Prenatal Development

Topics: Pregnancy, Folic acid, Fetal alcohol syndrome Pages: 7 (2202 words) Published: December 3, 2011
Sandra G Smith
Lifespan Development
Ivy Tech Community College
October 7, 2011

Envision a journey of being pregnant and you are eagerly awaiting the child that you have longed for. The arrival is drawing near and you never prepared or anticipated your child being born with a defect or later displaying displaced behavioral problems. Only to find out, that the teratogens you had been exposed to or exposed your unborn child to during pregnancy, could be the cause of this abnormality. Would one remain in a constant state of fear with every food, drink, or medication they ingested? Would one remain indoors in a glass bubble? Unfortunately, one cannot hide from all of life’s environmental factors, but one can educate them self enough to know what studies have proven to be harmful teratogens to their unborn child, especially during the embryonic period.

“A teratogen is any agent that can potentially cause a birth defect or negatively alter cognitive and behavioral outcomes. The field of study that investigates the causes of birth defects is called teratology. Some exposures to teratogens do not cause a physical defect but can alter the brain that is developing and influence cognitive and behavioral functioning, which is call behavioral teratology. The danger of structural defects caused by teratogens normally occurs earlier in the embryonic development rather than the fetal development, due to the fact it is the critical period for development of the nervous system (Santrock, Thirteenth Edition). The embryonic period is the period of prenatal development that occurs from two to eight weeks after conception. The rate of cell differentiation strengthens, support systems for cells cultivate, and organs appear. Damage during the germinal period often will prevent implantation. In the beginning of the embryonic period, blastocyst attach to the uterine wall. The mass then becomes the embryo and three layers of cells form; the embryo’s endoderm (inner layer) which will form the digestive and respiratory system, the mesoderm (middle layer) which will become the circulatory system, and the ectoderm (outermost layer) which will form the brain and the nervous system, sensory receptors, and skin parts (Santrock, Thirteenth Edition). By the time most women know they are pregnant, the major organs have began to form. While the organs are beginning to form they are most vulnerable to environmental changes. Into the third week the neural tube that eventually becomes the spinal cord has begun forming, eyes begin to form at approximately 21 days, the urogenital system becomes evident, arms and legs surface, four chambers of the heart begin to take shape, and blood vessels appear. Starting at the fifth into the eighth week; arms and legs become more distinguished, the face starts to form but is still not very recognizable, the intestinal tract develops and the facial structures fuse (Santrock, Thirteenth Edition). Birth defects are structural malformations present not only occur in the fetus but can occur after birth, having an impact on multiple organs. These defects can transpire for several reasons, including, but not limited to, exposure to teratogens, genetic factors, injury at birth, and in most cases the reasons are unknown. In the USA, one of every 33 babies will or have been born with a birth defect such as congenital heart defect, neural tube defect, cleft lip, spina bifida,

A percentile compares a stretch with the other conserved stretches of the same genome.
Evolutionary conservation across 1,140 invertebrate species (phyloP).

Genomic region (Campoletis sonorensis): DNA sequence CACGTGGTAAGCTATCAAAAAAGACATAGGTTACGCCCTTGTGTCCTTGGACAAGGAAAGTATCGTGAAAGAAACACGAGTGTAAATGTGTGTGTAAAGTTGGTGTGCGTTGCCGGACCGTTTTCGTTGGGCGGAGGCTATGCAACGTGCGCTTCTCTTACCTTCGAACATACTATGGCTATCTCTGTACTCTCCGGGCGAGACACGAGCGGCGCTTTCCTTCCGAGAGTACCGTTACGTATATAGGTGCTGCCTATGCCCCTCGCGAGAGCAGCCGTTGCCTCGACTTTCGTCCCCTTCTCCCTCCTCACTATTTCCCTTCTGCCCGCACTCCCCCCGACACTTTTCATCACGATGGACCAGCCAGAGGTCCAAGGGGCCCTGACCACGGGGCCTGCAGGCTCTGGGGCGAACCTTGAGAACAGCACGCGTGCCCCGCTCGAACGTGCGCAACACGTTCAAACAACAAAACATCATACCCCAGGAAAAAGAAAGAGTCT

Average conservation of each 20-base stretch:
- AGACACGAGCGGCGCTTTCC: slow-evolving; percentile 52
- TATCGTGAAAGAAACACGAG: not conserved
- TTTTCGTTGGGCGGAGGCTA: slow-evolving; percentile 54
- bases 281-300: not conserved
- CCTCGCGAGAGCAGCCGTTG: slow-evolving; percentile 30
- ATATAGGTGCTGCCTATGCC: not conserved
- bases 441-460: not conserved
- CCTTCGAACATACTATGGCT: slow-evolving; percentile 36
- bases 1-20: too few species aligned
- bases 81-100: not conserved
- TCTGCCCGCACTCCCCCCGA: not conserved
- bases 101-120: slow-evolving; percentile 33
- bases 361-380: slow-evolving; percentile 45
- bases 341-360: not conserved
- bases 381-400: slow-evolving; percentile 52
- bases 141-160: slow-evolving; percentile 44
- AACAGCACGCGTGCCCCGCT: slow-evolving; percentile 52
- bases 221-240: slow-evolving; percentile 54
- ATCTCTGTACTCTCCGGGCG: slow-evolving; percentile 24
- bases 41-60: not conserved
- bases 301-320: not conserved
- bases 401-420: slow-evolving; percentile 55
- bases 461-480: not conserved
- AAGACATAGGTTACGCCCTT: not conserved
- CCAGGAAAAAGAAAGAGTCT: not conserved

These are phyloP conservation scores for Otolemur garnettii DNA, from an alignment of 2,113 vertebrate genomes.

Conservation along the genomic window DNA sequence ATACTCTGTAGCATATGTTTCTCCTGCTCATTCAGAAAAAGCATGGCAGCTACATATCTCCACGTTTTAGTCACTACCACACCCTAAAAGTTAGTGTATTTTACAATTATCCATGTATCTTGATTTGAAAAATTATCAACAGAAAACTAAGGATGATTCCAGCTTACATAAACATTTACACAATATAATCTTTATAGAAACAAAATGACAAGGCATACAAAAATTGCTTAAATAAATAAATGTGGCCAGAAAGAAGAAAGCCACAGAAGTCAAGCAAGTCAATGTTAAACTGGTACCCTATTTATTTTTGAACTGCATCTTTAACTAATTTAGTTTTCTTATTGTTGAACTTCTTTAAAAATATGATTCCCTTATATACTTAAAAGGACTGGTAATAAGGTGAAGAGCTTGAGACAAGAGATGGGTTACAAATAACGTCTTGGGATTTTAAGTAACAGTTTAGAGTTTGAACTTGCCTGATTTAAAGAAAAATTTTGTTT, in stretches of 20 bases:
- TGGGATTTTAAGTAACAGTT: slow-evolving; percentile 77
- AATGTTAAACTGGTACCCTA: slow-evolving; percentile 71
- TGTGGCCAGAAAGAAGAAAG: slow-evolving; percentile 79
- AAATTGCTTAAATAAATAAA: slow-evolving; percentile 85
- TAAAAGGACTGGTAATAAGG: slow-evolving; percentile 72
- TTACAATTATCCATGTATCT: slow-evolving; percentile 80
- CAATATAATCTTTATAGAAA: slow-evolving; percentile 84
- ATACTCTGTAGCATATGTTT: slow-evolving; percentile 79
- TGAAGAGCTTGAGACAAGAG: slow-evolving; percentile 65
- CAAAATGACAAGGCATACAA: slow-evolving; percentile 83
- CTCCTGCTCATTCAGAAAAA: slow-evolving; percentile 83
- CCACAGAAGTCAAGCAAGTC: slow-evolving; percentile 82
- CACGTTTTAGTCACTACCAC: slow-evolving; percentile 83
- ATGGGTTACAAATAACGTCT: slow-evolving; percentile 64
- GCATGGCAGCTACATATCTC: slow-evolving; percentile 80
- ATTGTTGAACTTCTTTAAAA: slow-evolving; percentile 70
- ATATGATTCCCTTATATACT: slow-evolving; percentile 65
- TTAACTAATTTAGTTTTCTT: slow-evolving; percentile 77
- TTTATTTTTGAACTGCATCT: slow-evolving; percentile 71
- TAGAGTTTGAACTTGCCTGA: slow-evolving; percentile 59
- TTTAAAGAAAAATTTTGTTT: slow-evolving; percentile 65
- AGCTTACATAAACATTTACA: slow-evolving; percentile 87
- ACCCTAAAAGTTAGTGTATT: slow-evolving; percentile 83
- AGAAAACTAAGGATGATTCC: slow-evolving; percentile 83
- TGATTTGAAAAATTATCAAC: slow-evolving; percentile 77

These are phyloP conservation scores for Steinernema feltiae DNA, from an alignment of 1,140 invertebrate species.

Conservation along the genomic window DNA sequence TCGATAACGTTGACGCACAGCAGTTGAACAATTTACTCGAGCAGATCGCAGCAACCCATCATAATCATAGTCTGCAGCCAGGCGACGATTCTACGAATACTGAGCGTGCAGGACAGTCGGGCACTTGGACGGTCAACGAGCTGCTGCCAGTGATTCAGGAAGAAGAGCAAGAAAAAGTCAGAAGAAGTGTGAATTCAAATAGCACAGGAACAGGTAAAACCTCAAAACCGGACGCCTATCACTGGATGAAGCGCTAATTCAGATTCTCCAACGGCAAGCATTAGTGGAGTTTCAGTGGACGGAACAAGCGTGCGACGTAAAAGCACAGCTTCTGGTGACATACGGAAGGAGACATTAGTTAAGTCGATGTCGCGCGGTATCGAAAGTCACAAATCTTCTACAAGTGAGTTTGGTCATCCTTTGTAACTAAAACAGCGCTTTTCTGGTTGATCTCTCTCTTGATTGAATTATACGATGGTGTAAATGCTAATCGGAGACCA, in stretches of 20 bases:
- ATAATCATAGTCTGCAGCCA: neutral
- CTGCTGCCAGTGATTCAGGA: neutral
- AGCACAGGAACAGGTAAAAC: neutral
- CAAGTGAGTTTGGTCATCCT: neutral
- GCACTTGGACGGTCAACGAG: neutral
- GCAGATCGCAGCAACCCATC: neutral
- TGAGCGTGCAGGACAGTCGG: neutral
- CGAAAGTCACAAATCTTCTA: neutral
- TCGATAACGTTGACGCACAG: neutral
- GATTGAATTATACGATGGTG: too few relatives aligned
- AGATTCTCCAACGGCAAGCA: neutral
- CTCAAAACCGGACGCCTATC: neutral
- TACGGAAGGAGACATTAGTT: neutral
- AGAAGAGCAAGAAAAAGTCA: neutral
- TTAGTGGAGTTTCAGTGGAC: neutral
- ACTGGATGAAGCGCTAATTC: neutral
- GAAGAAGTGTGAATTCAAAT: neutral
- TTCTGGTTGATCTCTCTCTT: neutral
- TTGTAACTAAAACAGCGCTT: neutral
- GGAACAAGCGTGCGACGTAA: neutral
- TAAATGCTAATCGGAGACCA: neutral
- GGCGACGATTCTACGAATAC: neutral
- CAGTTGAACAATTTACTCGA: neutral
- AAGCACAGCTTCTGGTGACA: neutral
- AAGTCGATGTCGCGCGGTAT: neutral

and anencephaly. All women are at risk of having a baby with a congenital defect, regardless of age, race, income or place of residence (Zhu, Kartiko, & Finell, 2009).
One of the most amazing phases of the prenatal period is the development of the brain. As the human embryo develops in the mother’s womb, the nervous system begins to form as a long hollow tube located on the embryo’s back. Approximately at the 23rd prenatal week, connections between neurons begin to occur and...

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